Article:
The method of this invention is characterized by its simplicity, by its ability to produce good quality gas permeable fuel cell anodes at relatively low cost, and by its relative flexibility in preparing fuel cell anodes of uniform structure throughout. In accordance with the invention, fuel cell anode members of the above-indicated characteristics can be obtained by forming an electrically conductive, coherent anode structure from a moldable, lyophobic organic plastic binder that is inert with respect to the fuel cell reactants and electrolyte with which it is to be contacted in a fuel cell, said organic plastic binder having distributed therein discrete, finely divided porous particles of an electrically conductive material that is inert with respect to the fuel cell reactants and electrolyte with which it is to be contacted in a fuel cell, said electrically conductive material having distributed on its surfaces an activating agent, ordinarily in an amount of 0.02 to 20 percent by weight of the carrier, that will catalytically promote the desired anode reaction. The anode member is suitably formed under a molding pressure sufficient to provide electrically conductive contact between adjacent particles of the conductive material substantially throughout the anode mass. Good results are obtainable at temperatures at which the binder plastic is fiowable by the use of molding pressures of 50 to 50,000 p.s.i., preferably 2,000 to 4,000 p.s.i., but other pressures can be used. The moldable organic plastic is present in the anode member in a proportion sufiicient to bind the electrically conductive particles together in a coherent structure, but not so great as to electrically insulate a substantial proportion of such particles from adjacent, like particles. Depending upon the nature of the binder plastic, good results are obtainable with about 2 to 80 percent, preferably to 50 percent of the binder, but other proportions can be used.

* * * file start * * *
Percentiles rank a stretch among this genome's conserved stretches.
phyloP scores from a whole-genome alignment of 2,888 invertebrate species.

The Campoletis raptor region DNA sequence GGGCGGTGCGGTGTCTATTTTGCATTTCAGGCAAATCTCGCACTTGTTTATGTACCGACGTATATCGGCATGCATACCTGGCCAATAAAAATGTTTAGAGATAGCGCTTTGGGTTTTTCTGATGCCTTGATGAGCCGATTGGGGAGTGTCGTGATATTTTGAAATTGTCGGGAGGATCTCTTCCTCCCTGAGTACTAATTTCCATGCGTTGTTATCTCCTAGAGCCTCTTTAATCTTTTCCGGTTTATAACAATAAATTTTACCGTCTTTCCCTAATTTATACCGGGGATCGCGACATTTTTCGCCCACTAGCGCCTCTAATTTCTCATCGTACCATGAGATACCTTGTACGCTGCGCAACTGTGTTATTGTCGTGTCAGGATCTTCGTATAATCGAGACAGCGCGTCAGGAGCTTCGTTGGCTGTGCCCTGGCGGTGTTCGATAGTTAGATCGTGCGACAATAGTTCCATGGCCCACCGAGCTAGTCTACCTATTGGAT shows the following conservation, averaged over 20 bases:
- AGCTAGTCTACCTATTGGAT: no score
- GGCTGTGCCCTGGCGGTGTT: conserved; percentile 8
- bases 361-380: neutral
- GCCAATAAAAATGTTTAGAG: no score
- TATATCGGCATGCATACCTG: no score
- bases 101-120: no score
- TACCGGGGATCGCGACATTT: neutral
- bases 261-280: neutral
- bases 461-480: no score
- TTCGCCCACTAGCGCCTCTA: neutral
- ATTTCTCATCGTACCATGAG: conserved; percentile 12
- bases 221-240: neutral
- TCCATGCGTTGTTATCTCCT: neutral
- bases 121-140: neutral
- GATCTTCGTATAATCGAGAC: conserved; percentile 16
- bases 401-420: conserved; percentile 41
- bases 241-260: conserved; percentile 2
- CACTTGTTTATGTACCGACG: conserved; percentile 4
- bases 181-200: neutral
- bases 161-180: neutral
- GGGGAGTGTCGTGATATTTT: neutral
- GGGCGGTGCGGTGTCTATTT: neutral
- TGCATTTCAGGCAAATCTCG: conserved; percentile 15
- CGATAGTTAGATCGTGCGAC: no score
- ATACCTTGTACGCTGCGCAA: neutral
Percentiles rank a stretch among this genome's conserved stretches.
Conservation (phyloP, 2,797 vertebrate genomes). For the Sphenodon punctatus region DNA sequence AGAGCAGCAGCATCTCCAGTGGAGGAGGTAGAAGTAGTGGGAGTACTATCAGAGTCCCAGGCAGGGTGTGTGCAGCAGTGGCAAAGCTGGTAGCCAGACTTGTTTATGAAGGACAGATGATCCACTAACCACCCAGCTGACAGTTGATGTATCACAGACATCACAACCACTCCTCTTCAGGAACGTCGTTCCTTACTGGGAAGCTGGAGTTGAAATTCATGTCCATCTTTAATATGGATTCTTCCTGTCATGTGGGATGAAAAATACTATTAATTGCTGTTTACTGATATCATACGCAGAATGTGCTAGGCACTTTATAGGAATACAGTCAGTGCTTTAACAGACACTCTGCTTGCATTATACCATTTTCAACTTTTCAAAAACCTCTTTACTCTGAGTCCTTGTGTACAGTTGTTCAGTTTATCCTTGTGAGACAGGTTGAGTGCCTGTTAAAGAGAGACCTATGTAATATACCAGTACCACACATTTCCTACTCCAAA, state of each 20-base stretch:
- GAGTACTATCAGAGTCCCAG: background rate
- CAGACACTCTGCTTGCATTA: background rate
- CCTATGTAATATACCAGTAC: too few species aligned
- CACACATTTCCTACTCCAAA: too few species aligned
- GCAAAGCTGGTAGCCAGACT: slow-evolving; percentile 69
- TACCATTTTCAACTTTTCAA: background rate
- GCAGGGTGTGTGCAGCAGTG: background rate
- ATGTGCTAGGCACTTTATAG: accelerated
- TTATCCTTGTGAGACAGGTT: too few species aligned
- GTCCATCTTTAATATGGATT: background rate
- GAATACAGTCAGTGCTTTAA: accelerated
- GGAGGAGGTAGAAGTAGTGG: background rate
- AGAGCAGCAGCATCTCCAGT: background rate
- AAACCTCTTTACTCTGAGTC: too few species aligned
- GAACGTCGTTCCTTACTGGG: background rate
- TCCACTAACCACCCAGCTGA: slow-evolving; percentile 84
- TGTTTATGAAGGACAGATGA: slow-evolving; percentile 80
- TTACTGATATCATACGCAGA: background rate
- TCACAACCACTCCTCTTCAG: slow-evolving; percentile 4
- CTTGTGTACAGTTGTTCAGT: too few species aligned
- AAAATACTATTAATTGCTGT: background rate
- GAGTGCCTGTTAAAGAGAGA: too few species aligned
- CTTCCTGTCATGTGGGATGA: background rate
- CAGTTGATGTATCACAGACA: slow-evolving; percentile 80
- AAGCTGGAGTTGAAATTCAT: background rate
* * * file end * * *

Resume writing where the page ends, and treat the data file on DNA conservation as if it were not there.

It Was quite surprising that anode structures defined above and prepared by the sequential steps of catalytic deposition and then compression in the presence of a lyophobic binder should be active. Previous workers had stressed that the lyophobic coating should be only on the external surface of fuel cell anode structures and even then should be deposited only in the larger pores. In the anode of the present invention, the lyophobic binder is intimately admixed with the electrically conductive material having a catalytic agent deposited on its surfaces. Since the primary property of the lyophobic binder is to repel the electrolyte, it was not known whether the binder would repel the electrolyte and/ or mask the effectiveness of the catalytic agent to the extent where the anode would be rendered inoperative. For reasons which are not understood, admixing the lyophobic binder with the electrically conductive material containing a catalytic agent deposited thereon resulted in an active anode for a fuel cell While having, in addition, all of the advantaegs noted above with respects to low weight, long life despite spalling, and ease of preparation. Indeed, the anode electrodes of this invention retain all of the advantages of anode electrodes in the art while, unexpectedly, possessing, in addition, the advantages of long life, and ease of cleaning. The anode structures of this invention can be cleaned by chemical or physical means and have the ability to present a fresh active surface for further reaction. This ability is due to the fact that the anode structure has substantial uniformity of composition throughout. Further, the addition of the binding agents of the present invention adds a new plasticity to the finely divided carbon which allows for ease in the formation of anodes of varying structural characteristics and form. Thermoplastic polyethylene molding powder is an example of a preferred inert, moldable organic plastic for the purposes of this invention, but a wide variety of other moldable organic plastics can be used depending upon the particular fuel cell reaction and electrolyte involved. For example, there can be used polyvinyl chloride, polytetrafluoroethylene, methyl methacrylate polymer, and cellulose acetate, as well as other moldable, lyophobic, organic plastic materials, so long as they are substantially inert to the fuel cell reactants and electrolyte to be employed in the fuel cell of which the electrode member is to form a part. The preferred porous, inert, electrically conductive particles are activated carbons that have a very large surface area, that is, 250 square meters per gram or more, and preferably 400 square meters per gram or more. A specific example of such a material is a high purity, activated carbon prepared from wood charcoal. However, other materials can be used. For example, there can be used other high surface-area, activated carbons as Well as high surface area forms of other conductive inert materials such as silicon and germanium.